Saturday, July 14, 2012

African Tea May Treat Type-2 Diabetes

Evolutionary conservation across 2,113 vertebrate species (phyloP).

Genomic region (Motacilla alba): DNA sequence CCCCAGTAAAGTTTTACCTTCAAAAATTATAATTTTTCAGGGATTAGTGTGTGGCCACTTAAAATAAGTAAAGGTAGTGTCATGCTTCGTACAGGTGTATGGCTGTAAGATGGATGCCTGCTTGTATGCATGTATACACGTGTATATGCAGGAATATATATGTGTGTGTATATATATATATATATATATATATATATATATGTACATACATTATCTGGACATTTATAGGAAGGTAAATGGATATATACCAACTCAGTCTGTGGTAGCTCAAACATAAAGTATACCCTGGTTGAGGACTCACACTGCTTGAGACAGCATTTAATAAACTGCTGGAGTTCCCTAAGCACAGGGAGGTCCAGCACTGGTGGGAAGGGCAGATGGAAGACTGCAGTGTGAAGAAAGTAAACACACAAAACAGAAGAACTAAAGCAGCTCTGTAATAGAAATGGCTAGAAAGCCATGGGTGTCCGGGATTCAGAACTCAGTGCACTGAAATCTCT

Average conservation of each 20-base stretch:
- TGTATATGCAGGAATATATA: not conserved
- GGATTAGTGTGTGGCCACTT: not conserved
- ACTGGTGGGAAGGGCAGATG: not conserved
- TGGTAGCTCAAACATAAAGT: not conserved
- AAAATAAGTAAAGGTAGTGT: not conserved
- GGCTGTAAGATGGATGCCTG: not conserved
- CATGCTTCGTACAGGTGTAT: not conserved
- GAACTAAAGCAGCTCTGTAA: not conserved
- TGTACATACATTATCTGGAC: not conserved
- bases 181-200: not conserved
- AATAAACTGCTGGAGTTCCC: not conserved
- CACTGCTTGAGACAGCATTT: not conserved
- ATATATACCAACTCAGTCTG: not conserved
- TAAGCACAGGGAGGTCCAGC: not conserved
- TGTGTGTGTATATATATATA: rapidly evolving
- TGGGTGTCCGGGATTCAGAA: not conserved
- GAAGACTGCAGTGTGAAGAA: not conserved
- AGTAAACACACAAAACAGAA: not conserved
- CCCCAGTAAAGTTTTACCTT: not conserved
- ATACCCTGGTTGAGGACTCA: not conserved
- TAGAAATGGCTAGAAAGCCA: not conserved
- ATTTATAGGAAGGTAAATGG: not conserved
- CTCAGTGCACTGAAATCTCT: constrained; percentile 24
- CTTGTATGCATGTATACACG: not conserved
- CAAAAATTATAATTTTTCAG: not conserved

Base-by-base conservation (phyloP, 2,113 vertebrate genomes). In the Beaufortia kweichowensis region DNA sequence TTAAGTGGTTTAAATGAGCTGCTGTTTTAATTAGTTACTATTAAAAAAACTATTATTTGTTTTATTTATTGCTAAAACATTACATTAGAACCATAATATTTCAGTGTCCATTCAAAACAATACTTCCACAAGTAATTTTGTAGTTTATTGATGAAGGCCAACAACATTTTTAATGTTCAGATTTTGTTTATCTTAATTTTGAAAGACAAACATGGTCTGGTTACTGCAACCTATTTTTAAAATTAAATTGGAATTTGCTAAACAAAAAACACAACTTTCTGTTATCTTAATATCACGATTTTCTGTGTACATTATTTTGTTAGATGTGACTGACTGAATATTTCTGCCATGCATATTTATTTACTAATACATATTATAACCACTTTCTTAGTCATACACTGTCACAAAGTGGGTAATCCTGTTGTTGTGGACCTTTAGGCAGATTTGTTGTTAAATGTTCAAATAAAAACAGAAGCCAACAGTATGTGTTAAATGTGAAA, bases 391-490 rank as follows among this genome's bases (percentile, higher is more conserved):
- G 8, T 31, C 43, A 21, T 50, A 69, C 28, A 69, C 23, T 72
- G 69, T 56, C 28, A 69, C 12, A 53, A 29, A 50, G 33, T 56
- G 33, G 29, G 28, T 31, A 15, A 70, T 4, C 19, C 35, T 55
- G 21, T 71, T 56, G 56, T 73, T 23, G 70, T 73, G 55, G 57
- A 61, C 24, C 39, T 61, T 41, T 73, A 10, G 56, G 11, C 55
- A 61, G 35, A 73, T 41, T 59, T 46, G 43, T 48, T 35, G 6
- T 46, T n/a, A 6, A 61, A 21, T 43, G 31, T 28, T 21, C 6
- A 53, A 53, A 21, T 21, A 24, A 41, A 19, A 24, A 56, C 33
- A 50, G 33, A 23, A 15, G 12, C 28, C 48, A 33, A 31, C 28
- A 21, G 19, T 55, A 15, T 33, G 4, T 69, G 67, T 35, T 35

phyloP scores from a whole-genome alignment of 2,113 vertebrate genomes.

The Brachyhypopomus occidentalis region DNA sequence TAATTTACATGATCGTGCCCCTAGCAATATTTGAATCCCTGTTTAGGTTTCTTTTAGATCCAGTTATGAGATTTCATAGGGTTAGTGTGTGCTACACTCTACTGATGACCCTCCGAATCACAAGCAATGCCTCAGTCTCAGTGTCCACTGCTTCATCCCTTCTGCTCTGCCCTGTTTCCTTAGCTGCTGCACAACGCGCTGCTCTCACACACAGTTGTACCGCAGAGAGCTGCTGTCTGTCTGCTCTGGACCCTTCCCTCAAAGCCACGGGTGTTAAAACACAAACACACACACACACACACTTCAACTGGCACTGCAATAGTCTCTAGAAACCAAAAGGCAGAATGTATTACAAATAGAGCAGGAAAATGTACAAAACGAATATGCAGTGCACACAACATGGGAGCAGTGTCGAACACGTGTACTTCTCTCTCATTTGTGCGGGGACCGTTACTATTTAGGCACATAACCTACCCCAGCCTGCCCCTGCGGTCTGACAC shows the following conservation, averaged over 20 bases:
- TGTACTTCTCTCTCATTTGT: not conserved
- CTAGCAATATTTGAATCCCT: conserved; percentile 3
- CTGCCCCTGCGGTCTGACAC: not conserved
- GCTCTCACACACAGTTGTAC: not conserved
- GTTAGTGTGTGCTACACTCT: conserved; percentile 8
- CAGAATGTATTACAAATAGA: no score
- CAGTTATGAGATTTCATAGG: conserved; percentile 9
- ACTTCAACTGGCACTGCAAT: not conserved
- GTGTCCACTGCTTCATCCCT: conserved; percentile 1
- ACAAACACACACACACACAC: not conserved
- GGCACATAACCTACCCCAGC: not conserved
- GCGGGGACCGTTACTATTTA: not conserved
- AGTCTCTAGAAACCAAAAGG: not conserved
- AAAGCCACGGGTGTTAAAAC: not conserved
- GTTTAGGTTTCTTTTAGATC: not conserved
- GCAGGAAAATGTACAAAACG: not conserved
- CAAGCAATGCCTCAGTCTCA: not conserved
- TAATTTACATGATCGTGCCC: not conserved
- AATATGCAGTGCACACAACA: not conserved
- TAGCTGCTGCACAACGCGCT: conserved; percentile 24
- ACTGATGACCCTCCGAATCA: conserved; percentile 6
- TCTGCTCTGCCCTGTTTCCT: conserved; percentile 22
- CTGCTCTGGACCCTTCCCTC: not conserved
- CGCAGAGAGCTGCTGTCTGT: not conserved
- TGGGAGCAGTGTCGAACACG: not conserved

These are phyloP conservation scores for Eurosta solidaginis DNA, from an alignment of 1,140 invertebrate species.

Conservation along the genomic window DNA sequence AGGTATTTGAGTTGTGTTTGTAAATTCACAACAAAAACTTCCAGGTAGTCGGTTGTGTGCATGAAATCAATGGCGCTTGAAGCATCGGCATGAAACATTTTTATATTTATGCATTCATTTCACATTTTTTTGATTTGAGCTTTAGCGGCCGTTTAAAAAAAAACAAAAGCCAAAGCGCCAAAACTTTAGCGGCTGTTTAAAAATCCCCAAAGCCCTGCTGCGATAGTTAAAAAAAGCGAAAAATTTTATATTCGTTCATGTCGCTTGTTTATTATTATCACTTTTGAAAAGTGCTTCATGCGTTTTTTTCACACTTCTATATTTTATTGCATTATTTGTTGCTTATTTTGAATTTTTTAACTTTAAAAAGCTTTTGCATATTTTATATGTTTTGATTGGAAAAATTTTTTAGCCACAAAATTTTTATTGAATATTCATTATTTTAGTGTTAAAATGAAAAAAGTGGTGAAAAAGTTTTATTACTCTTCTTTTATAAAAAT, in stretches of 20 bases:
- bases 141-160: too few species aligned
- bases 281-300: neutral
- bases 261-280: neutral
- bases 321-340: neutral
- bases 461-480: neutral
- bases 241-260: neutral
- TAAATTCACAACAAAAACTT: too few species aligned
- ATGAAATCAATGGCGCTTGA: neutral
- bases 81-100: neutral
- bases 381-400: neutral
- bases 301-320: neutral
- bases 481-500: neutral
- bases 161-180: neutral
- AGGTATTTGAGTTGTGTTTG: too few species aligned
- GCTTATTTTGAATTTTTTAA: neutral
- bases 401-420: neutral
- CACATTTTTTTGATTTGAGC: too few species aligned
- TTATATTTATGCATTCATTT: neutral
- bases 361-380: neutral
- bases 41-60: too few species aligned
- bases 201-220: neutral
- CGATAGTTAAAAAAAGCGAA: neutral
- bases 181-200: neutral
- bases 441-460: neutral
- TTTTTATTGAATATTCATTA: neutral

A simple tea, long used as treatment in traditional Nigerian medicine has shown great promise as a treatment for type-2 Diabetes mellitus. This tea is produced from an extract of Rauvolfia Vomitoria (poison devil`s-pepper) and the fruit of Citrus aurantium (bitter orange). Researches have recently begun testing this tea on patients with type-2 diabetes and the results are promising. A few other uses for Rauvolfia Vomitoria in African medicine include treatment for hypertension, to decrease heart rate, as an aphrodisiac, to stop bleeding, as an antidepressant and to get rid of worms and parasites. It is called poison because these same beneficial effects can lead to undesirable side effects in larger doses. Medicinal uses for the Citrus aurantium include treatments for nausea, indigestion, insomnia, nasal congestion and for weight loss. Bitter orange contains the chemical synephrine which is structurally similar to ephedra. The oil in the peel contains most of the medicinal compounds. Researchers harvested the tea ingredients in Africa and produced it according to the exact recipe local healers use. The leaves, young stalks and fruit of the above plants are boiled, and then the mixture is filtered. The resultant liquid is then used as medicine. From Mice to Humans Associate Professor Per Molgaard and post-doc Joan Campbell-Tofte from the Department of Medicinal Chemistry at the University of Copenhagen initially tested the tea on genetically diabetic mice. After 6 weeks of daily treatment with the tea, combined with a low fat diet, changes in the combination and amount of fat in the animals` eyes were noted and the fragile pancreases of these mice appeared to have been protected. After the successful trial with mice, the researchers proceeded to a four month long test on 23 patients with type-2 diabetes and were very pleased with the results at the end of the trial. The subjects drank 750ml (about 3 cups) of the tea each day. The tea itself had no effect on the sugar content of the blood, but after 4 months of treatment, a significant increase in glucose tolerance was noted. Fatty Acid Changes Another change noted when the test subjects were compared to the placebo group, was in the composition of fatty acids. "In the patient group who drank the tea, the number of polyunsaturated fatty acids increased. That is good for the body`s cells because the polyunsaturated fat causes the cell membranes to be more permeable, which results in the cells absorbing glucose better from the blood," said Joan Campbell-Tofte. The researchers are hopeful that this preliminary study leads to new clinical trials in the future which will result in a new treatment for type-2 diabetes. Source - www.naturalnews.com

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